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TV chefs whose shows burned to a crisp

By Kat Kinsman, Special to CNN
Celebrity chef Guy Fieri poses in a promotional photo for his new show "Minute to Win It."
Celebrity chef Guy Fieri poses in a promotional photo for his new show "Minute to Win It."
  • Food Network phenom Guy Fieri failed to catch fire with audiences on NBC
  • New Orleans' Emeril Lagasse starred in a self-titled sitcom that lasted 11 episodes
  • "The Restaurant" only made it to a very short second season

(CNN) -- Should celebrity chefs stick to stand-and-stir shows?

Self-proclaimed "Kulinary Gangsta" (no, seriously -- he has a tattoo and everything) and Food Network phenom Guy Fieri failed to catch fire with audiences in his prime-time major network debut.

Variety reports that NBC's "Minute to Win It" -- a distinctly non-"kulinary" game show that challenges competitors to master stunts like one-handed tissue-box emptying and re-stacking plastic cups -- "didn't put up great overall numbers from 7 to 9 p.m." on Sunday but rallied slightly against other networks' programming at the 8:30 p.m. mark.

Lukewarm ratings might not relegate most shows to the trash bin, but given how this one underperformed after being so heavily promoted via pricey Winter Olympics commercial breaks, popular food blogs like "Eater" are already predicting the show's cancellation.

But it's not just hard out there for a "gangsta"; over the past decade, several notable chefs failed to bring the sizzle to the network spotlight. With NBC set to take another gamble on Chef Bobby Flay's upcoming reality show, "America's Next Great Restaurant," network execs might wish to take a second look at a few star turns that flamed out fast.

'Kitchen Confidential' -- Anthony Bourdain

"No Reservations" host and leather-jacket aficionado Anthony Bourdain steamed up bookstore shelves nationwide with his restaurant tell-all "Kitchen Confidential: Adventures in the Culinary Underbelly" in 2000.

FOX's sitcom incarnation, featuring a defanged "Jack Bourdain," played by Bradley Cooper, replated the book's sex-drugs-and-rock-'n'-roll soul as a sanitized snack of wacky kitchen hijinks and one-note characters. After four episodes, the network put it in the deep freeze, airing the remaining nine episodes online and outside the U.S.

'Emeril' -- Emeril Lagasse

In 2001, New Orleans' Emeril Lagasse starred in a self-titled sitcom set behind the scenes at a fictional cooking show. Bereft of his essential "BAM!" and "Kick it up a notch" catchphrases and scripted as a watered-down version of his charismatic bayou-blasting Food Network persona, Lagasse and co-star Robert Urich muddled their way through 11 bland, critically panned episodes before NBC pulled the plug.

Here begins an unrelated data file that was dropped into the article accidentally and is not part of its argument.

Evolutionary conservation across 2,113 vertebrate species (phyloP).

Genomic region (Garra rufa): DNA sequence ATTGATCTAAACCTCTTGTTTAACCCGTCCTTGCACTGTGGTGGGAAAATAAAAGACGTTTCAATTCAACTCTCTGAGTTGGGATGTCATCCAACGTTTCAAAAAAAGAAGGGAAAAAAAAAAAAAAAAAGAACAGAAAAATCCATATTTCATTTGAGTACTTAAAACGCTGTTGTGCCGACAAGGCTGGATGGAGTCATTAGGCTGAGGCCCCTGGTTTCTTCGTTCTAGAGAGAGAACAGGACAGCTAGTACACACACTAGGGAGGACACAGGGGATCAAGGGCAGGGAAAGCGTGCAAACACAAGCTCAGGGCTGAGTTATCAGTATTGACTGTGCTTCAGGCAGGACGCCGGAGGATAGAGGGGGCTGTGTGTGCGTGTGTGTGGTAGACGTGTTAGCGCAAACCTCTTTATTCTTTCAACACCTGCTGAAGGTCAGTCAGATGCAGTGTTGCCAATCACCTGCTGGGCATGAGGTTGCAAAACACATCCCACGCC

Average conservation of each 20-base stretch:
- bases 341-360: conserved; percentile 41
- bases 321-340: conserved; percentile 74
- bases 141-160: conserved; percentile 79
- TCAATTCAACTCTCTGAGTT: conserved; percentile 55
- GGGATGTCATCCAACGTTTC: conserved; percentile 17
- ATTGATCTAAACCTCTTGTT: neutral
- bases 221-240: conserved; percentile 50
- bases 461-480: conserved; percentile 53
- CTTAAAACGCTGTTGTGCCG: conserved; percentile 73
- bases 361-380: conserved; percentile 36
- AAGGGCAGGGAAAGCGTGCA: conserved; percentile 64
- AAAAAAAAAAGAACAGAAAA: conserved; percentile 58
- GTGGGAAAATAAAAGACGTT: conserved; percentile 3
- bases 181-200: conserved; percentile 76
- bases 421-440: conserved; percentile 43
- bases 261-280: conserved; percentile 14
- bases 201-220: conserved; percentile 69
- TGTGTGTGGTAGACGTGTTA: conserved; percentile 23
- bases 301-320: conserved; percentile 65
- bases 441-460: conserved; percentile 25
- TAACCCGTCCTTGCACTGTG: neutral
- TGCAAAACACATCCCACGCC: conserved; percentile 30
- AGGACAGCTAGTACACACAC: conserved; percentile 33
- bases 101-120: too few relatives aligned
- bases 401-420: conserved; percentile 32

'The Restaurant' -- Rocco DiSpirito

Long before he danced with the stars and shilled for Bertolli, Rocco DiSpirito was an honest-to-goodness chef at an acclaimed Manhattan restaurant called Union Pacific.

This rude, raw, reality show, however, was not set there. Rather, "The Restaurant" -- airing on NBC in 2003-04 -- documented DiSpirito's fraught relationship with restaurateur Jeffrey Chodorow as they made nasty hash opening a joint venture called "Rocco's."

The show, stuffed to the gills with product placements, featured frequent clashes between front- and back-of-house staffs, diners, servers (hired on-air from a pool of more than 2,000 fame-starved applicants), and DiSpirito and everyone but his sainted mother, who made the restaurant's signature meatballs.

While "The Restaurant" made it to a very short second season, a painfully public legal conflict between DiSpirito and Chodorow shuttered the restaurant and the show. Rocco has never cooked in a restaurant again.

'The Chopping Block' -- Marco Pierre White

"Hell's Kitchen (UK)" host and British tabloid staple Marco Pierre White popped across the pond to helm this competitive restaurant reality show for NBC in the spring of 2009.

Though mentorship of Gordon Ramsay and Mario Batali and a spicy biography entitled "The Devil in the Kitchen" established him as a culinary cult favorite, as the show's host and head judge, White swapped his legendary scorching temper (he once allegedly set a young chef on fire for complaining about the kitchen's temperature) for a tone so chill, it sent viewers nodding into their sorbet.

After three episodes, NBC placed the show on a back burner, releasing the remainder of the episodes online.